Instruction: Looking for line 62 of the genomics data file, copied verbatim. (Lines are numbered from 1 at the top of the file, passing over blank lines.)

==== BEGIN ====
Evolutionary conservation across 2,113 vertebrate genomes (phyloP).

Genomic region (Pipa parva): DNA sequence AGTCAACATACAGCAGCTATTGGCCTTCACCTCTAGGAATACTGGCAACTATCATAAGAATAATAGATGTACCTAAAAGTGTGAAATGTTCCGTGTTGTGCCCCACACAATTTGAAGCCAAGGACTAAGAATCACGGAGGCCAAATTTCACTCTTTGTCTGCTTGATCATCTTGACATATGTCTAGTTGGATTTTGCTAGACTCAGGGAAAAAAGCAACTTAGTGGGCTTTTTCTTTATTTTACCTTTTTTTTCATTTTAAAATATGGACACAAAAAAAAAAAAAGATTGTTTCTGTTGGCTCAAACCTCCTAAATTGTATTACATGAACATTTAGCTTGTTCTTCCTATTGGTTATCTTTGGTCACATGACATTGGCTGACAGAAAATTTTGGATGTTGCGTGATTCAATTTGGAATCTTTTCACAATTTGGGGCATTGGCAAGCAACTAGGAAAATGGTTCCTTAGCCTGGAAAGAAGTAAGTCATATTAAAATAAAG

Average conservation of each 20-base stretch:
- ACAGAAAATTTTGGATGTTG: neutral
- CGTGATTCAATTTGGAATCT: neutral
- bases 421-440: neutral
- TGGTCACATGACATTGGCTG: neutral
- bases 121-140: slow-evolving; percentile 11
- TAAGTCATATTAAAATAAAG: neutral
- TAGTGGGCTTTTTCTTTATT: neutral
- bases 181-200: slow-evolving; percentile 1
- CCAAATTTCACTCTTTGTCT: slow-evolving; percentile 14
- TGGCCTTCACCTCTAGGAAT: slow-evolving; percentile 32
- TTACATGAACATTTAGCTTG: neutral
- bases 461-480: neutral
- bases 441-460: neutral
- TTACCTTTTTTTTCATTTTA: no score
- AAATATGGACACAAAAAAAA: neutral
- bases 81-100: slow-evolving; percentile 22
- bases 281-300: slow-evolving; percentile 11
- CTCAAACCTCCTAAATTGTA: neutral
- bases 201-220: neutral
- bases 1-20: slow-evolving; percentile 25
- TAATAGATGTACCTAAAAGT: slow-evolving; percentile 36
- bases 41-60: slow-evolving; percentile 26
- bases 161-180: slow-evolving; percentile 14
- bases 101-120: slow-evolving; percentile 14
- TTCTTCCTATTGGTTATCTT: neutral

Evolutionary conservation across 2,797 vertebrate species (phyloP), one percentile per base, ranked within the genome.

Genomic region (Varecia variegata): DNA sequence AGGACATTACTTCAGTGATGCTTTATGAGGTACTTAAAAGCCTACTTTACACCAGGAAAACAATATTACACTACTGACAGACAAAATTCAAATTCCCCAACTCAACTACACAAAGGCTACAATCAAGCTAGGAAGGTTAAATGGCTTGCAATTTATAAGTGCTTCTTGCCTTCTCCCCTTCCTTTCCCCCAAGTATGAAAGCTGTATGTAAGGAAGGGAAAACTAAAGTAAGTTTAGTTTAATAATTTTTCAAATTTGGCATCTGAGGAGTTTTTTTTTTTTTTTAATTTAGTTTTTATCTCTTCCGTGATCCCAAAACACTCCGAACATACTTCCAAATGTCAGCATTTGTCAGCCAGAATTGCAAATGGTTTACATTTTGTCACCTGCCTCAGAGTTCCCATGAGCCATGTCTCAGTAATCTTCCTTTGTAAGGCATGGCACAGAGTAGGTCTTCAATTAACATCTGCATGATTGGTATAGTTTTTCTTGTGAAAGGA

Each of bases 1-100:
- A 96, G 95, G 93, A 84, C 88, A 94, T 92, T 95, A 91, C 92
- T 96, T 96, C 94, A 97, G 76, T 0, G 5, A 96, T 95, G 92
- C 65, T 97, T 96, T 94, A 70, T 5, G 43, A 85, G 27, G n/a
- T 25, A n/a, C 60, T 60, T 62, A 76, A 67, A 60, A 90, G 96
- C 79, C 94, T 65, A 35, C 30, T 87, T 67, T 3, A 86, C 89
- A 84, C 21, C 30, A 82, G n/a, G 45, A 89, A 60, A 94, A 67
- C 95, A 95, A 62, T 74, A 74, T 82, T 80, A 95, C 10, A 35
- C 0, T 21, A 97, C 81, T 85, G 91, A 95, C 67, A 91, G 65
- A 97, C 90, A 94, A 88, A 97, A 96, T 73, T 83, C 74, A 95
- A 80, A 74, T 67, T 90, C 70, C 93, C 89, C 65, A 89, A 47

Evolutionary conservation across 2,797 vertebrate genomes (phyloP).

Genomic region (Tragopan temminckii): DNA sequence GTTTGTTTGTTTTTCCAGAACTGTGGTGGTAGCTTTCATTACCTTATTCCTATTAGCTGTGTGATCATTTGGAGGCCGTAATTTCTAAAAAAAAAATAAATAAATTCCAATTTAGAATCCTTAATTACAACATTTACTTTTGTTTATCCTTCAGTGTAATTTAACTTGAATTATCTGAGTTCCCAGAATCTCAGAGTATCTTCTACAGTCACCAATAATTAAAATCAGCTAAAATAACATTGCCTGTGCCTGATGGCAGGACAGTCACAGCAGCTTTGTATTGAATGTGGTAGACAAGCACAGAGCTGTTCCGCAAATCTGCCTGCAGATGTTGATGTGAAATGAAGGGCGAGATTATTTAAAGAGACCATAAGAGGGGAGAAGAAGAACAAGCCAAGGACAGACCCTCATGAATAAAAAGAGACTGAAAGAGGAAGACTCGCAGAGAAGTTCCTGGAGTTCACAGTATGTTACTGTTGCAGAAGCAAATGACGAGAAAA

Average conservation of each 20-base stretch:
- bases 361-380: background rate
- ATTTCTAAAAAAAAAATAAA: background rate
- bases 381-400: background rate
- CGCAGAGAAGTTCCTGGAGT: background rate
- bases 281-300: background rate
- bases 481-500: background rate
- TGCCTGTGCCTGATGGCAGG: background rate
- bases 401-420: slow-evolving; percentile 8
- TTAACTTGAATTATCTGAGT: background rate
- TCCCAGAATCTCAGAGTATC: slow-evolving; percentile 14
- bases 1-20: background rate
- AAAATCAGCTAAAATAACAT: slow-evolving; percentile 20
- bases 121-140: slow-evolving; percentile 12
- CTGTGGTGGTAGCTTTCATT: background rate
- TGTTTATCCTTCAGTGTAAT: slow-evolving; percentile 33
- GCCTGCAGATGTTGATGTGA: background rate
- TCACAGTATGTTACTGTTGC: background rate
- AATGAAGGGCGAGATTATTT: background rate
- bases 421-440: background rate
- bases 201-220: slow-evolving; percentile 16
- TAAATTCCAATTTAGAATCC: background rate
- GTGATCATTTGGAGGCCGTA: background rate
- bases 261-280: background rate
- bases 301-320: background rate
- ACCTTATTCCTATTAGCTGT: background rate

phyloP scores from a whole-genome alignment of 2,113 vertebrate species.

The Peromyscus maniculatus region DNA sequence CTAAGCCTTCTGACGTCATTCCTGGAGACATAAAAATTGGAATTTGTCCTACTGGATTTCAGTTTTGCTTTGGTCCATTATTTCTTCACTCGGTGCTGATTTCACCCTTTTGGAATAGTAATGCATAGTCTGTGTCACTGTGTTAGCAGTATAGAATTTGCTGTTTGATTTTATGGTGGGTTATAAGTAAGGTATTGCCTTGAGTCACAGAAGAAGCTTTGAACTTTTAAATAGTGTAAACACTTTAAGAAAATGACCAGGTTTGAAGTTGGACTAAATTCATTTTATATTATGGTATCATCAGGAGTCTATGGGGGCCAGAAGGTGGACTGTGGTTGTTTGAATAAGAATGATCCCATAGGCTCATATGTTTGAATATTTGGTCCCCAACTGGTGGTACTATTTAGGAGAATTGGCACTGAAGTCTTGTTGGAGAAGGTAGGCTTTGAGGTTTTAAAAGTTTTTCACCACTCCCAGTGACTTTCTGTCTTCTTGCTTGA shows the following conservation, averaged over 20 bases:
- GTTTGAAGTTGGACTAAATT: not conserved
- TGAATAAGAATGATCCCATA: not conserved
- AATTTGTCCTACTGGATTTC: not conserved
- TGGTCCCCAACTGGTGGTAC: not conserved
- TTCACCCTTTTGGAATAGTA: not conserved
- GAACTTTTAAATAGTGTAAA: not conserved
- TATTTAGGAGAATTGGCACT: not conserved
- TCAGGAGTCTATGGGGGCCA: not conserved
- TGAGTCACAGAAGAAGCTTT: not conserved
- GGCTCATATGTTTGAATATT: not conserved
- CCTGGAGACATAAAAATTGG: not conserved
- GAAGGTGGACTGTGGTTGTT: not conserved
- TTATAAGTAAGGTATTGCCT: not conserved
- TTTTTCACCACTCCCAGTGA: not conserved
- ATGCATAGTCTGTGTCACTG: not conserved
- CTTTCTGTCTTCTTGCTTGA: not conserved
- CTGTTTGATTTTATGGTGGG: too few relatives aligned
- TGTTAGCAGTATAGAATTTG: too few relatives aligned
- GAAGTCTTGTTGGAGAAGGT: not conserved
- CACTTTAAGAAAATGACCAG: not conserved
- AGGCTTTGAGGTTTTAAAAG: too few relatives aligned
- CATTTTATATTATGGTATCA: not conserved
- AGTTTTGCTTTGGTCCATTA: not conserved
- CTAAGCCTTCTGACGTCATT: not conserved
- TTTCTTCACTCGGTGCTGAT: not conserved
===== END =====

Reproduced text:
- AATGAAGGGCGAGATTATTT: background rate